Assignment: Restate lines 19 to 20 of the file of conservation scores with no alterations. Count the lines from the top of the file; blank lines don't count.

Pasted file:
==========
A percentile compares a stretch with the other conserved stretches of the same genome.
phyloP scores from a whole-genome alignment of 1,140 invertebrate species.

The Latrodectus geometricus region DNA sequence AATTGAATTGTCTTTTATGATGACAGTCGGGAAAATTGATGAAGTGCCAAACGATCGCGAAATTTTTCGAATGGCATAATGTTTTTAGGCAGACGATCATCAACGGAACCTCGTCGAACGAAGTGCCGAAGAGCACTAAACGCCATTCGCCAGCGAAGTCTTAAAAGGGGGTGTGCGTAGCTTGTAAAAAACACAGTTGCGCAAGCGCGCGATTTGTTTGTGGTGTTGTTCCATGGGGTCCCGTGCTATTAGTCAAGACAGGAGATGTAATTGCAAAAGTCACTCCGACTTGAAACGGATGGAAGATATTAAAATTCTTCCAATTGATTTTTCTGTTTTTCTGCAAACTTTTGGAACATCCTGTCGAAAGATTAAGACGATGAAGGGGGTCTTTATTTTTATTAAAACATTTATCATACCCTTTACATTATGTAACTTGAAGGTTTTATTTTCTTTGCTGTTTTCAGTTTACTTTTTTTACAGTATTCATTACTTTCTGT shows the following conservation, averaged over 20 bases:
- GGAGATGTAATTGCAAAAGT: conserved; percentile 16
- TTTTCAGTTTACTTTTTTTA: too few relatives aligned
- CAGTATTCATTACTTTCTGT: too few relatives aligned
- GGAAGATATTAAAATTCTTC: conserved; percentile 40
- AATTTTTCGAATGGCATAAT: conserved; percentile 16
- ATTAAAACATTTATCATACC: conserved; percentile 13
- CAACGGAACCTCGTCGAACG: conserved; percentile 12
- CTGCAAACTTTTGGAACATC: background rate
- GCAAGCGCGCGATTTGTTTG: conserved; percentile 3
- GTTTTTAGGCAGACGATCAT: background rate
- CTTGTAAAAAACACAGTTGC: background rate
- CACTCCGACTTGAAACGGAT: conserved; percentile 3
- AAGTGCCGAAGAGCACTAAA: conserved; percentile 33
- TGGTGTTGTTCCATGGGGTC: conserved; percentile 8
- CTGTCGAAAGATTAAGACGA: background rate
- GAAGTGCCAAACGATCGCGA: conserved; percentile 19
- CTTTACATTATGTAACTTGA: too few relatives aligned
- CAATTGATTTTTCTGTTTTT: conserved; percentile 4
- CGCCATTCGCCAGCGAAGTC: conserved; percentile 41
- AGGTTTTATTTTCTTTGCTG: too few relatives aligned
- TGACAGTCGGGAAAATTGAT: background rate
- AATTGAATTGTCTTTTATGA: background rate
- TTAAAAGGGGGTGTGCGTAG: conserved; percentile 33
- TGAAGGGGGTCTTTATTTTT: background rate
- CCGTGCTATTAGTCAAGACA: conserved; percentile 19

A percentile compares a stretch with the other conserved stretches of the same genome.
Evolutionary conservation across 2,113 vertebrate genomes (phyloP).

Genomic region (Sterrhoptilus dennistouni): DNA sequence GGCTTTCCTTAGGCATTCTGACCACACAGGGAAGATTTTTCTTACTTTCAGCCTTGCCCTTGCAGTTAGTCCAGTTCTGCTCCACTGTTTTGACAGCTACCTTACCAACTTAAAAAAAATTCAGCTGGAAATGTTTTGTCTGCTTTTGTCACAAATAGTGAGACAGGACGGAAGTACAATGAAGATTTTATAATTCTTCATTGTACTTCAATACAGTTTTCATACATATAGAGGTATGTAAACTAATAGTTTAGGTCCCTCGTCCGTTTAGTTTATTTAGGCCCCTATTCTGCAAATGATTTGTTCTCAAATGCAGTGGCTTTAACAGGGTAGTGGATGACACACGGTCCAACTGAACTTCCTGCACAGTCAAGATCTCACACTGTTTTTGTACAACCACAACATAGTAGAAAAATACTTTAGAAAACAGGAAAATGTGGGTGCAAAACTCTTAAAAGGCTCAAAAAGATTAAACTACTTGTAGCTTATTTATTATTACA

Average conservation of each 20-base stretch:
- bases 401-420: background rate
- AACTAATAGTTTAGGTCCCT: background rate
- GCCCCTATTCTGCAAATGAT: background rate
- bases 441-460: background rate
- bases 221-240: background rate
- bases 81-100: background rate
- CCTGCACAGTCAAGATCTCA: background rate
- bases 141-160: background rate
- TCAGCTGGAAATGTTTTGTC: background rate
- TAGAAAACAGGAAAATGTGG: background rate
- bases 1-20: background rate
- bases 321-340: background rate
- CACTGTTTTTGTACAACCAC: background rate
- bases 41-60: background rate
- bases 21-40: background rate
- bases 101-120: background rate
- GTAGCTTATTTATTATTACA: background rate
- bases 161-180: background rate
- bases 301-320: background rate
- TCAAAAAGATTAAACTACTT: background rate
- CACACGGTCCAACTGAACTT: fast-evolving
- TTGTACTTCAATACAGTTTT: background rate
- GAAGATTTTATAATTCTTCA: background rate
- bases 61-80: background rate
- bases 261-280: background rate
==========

- GAAGTGCCAAACGATCGCGA: conserved; percentile 19
- CTTTACATTATGTAACTTGA: too few relatives aligned